JMC's ACEJMC Accreditation
WHAT IS ACCREDITATION?
The structure for evaluating and accrediting journalism and mass communication programs was established in 1945, when the Accrediting Council on Education in Journalism and Mass Communication (ACEJMC) was formed. ACEJMC is the agency formally recognized by the Council for Higher Education Accreditation (CHEA) for accrediting programs for professional education in journalism and mass communications in institutions of higher learning.
ACEJMC (Accrediting Council on Education in Journalism and Mass Communication) accredits programs in journalism and mass communications at colleges and universities in the United States, Puerto Rico and outside the country. Programs requesting a review by ACEJMC are evaluated every six years and, after the evaluative process, receive one of three determinations: accredited/reaccredited, provisional or denial (ACEJMC website).
JMC has been continuously accredited by ACEJMC since 1965. One of 114 fully accredited programs in the world.
HOW DOES THE ACCREDITATION PROCESS WORK?
In fall 2014, the School submitted a self-study and detailed examination of the program. The self-study is based on ACEJMC’s set of expectations about quality and is organized in nine standards that were developed by educators and working professionals. The nine standards recognize institutional diversity: the unique mission, situation, and resources of each program. The standards by which units are evaluated cover such areas as instruction, curriculum, teaching, facilities, resources, research, and diversity.
A five-person site team consisting of educators and professionals will visit JMC January 20-23, 2015 and conduct an assessment of the School’s curriculum, faculty, administration, students, facilities, and resources. The site team visit will include meetings with faculty, staff, students and administrators, reviewing resource materials available in a workroom in Franklin Hall dedicated to the site team for the duration of their visit, observing classes, and engaging with students in co-curricular activities.
Current JMC majors play an important role during the site team visit. Students will have two opportunities to share their experiences in the School with members from the site visit team.
Meeting with all JMC majors
Wednesday, January 21, 10-11 a.m.; FirstEnergy Auditorium, room 340
Meetings with Individual Sequences
Thursday, January 22, 9-10 a.m.
- PR majors meet in room 339
- Advertising majors meet in room 110
- Journalism majors meet in rooms 312 & 314
- Digital Media Production majors meet in room 317
Upon the completion of its visit, the site team will prepare a report and submit its recommendation for reaccreditation to the National Accrediting Committee, composed of educators and professionals. The Committee will review and discuss the report and vote whether to recommend JMC to the Accrediting Council for reaccreditation. As a final step, the national Accrediting Council will review the work of the site team and the recommendation of the Accrediting Committee and take final action and approval of reaccreditation.
Review JMC’s submitted self-study report.
WHY DOES ACCREDITATION MATTER?
- For students and prospective students accreditation is an assurance of quality in professional education in journalism and mass communications. Students in an accredited program can expect to find a challenging curriculum, appropriate resources and facilities, and a competent faculty.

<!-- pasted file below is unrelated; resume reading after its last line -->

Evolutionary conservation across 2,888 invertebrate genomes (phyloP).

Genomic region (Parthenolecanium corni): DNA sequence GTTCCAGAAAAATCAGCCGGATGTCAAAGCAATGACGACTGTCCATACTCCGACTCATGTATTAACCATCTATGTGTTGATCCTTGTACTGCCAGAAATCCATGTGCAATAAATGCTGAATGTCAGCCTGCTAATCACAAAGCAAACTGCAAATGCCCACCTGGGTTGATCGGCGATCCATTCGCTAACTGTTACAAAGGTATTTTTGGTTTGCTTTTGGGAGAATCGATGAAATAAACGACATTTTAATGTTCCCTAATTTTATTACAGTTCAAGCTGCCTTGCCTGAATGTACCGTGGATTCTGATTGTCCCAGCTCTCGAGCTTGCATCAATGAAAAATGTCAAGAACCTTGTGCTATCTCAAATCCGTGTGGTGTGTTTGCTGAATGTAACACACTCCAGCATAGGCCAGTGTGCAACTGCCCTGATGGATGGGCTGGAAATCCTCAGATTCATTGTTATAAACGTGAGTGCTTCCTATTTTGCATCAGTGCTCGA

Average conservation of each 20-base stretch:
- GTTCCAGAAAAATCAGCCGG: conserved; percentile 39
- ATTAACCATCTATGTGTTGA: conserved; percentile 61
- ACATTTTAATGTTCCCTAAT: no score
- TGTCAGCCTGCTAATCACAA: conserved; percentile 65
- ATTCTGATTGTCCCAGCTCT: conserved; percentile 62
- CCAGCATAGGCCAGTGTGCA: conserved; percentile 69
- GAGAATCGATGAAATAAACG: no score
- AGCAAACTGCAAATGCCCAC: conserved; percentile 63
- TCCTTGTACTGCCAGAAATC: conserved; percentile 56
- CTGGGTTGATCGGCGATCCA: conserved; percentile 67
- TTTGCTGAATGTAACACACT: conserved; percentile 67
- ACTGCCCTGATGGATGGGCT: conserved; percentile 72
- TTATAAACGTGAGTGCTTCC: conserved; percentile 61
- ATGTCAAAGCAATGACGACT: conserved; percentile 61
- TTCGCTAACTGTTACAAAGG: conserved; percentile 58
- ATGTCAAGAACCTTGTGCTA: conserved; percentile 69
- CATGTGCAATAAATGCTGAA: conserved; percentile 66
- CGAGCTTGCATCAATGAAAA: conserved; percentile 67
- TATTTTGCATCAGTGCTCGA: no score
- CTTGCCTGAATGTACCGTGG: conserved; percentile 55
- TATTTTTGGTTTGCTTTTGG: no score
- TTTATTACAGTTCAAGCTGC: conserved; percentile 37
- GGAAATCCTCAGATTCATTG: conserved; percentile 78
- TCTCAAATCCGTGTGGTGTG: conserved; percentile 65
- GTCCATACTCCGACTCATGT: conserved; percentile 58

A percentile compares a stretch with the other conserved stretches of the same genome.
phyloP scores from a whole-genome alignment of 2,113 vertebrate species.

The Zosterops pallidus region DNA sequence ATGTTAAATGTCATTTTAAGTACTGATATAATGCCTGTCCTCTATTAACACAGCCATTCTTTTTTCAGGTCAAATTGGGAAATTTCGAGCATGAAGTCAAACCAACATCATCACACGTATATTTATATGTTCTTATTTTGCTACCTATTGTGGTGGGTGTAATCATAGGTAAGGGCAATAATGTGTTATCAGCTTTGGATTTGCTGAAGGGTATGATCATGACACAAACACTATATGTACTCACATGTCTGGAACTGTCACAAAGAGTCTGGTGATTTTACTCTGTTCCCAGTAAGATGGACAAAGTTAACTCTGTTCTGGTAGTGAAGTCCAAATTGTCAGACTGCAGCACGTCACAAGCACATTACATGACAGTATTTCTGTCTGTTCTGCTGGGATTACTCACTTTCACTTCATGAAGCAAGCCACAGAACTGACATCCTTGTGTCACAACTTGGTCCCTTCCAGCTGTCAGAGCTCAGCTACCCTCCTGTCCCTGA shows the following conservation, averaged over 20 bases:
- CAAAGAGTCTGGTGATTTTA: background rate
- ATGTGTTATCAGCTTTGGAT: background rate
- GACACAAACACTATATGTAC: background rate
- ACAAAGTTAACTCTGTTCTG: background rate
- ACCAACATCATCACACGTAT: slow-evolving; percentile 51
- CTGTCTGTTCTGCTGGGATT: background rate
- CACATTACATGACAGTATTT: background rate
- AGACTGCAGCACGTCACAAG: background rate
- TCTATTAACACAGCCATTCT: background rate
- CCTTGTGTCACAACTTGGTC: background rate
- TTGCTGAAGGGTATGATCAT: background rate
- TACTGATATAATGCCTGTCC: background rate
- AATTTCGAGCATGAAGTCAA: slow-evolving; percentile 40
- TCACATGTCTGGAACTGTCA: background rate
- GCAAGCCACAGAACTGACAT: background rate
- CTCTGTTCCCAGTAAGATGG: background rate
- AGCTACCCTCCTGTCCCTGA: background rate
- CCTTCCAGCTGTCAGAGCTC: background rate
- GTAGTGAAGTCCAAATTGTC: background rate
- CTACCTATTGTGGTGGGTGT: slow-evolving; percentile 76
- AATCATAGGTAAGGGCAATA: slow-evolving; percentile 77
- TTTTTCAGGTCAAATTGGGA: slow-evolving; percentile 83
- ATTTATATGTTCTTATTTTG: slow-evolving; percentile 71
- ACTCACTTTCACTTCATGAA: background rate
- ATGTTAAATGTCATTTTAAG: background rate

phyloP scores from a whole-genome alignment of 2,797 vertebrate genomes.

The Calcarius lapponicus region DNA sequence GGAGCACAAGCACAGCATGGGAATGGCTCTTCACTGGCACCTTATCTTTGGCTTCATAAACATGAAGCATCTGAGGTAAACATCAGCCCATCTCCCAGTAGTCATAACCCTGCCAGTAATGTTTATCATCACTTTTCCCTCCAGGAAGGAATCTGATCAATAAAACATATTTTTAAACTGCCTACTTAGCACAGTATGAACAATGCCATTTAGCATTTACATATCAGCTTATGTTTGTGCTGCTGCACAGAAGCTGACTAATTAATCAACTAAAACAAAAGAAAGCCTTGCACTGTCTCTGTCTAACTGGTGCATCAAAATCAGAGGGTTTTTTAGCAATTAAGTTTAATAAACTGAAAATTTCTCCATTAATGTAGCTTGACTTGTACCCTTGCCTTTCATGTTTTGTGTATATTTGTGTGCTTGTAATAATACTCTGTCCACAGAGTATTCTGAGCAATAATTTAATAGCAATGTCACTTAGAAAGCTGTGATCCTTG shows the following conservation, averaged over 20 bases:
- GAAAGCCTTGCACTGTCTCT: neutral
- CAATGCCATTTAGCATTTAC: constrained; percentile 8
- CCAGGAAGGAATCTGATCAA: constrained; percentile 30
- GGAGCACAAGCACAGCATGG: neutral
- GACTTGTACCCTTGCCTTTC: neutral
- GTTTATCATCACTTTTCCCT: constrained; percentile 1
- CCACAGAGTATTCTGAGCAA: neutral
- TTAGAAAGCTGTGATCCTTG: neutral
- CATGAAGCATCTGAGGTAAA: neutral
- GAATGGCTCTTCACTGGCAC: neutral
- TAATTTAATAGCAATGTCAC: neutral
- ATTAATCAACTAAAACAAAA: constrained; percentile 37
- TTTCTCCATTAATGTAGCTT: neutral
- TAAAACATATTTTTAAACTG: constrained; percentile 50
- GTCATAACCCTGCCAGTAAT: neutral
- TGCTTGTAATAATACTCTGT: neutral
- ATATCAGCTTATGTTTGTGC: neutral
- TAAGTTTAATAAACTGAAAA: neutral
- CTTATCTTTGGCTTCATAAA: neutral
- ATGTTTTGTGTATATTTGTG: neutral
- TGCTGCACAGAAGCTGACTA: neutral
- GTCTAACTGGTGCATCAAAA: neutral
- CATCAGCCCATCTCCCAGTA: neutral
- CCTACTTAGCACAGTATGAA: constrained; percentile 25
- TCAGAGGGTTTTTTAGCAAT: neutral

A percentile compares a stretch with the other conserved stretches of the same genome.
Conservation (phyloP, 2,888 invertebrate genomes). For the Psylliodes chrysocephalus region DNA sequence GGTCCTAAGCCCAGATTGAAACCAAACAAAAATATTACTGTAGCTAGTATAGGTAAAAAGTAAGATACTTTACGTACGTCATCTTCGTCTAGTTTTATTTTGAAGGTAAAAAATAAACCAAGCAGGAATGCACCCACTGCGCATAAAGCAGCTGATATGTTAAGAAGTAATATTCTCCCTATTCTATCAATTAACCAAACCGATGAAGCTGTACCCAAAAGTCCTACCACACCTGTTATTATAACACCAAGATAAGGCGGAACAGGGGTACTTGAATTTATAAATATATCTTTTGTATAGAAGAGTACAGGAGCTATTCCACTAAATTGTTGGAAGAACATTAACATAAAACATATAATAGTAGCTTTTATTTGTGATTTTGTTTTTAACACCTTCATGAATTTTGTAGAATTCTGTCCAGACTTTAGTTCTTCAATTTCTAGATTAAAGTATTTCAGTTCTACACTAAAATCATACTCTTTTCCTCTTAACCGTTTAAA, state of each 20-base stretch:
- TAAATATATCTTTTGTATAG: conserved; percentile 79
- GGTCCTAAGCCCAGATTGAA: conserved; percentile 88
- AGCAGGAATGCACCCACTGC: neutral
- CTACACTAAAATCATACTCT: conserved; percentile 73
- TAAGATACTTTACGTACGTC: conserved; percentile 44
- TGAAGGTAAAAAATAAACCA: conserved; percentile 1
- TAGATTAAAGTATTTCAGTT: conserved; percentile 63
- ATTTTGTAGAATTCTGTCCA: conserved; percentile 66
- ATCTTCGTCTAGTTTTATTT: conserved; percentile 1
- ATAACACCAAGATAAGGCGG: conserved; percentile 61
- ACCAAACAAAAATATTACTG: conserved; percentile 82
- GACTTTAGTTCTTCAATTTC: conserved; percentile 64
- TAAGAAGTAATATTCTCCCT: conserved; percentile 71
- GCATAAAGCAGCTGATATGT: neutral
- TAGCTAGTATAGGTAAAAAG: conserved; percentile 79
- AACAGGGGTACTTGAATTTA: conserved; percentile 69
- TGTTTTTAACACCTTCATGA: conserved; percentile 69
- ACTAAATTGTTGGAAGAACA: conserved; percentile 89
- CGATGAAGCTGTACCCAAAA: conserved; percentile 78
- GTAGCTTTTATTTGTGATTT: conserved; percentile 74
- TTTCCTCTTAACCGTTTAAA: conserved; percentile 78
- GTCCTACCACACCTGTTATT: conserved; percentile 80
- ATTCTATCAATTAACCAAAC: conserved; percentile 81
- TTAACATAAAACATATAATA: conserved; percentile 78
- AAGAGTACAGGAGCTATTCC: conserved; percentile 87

- Parents want to know their children will have an educational experience of high quality that will help prepare them for a career. Accredited programs offer the assurance that they have been evaluated by academic peers and leading practitioners and have met the tests of the nine standards.
- High-school teachers and guidance counselors can influence students' choices of college or career. To these advisers, accreditation provides a sound basis for recommendation.
- Accreditation provides external validation to university administrators that a program on their campus is recognized by national academic and professional organizations. Measuring the educational merit and relevance of the program typically brings improvements, both through the internal examination by the staff and administrators and through the insights of external evaluators.
- Practitioners seeking to hire entry-level or more experienced candidates know that accredited programs prepare students with a solid professional education and a firm grounding in the liberal arts and sciences.
- To a public concerned about the performance of the media, accreditation offers an assurance that those entering journalism and mass communications are appropriately educated.
This summer, Kent State students will be powering the backstage stream of the Regional Emmy Awards, serving as directors, technical directors, audio board operators, video editors, photographer, on-air talent and more. To kick off this collaboration, Adam Sharp, President and CEO of the National Academy of Television Arts & Sciences (NATAS), and Terry O'Reilly, Chairman, spoke to Kent State students on March 14.
Peter Bobkowski will join the School of Media and Journalism this fall as Kent State University’s second Knight Chair in Scholastic Journalism, dedicated to leading national efforts to revitalize journalism in the nation's high schools. He replaces retired chair Mark Goodman, who held the role since it was established in 2007.
For Kent State digital media production majors like Cyrus Adkins, ’23, senior year is marked by the opportunity to create a television or digital film project from start to finish. This is part of the capstone course, Production II, and from it, comes student-produced short films, documentaries, music videos and podcasts that outside organizations and film festivals — regional and national — often recognize as outstanding.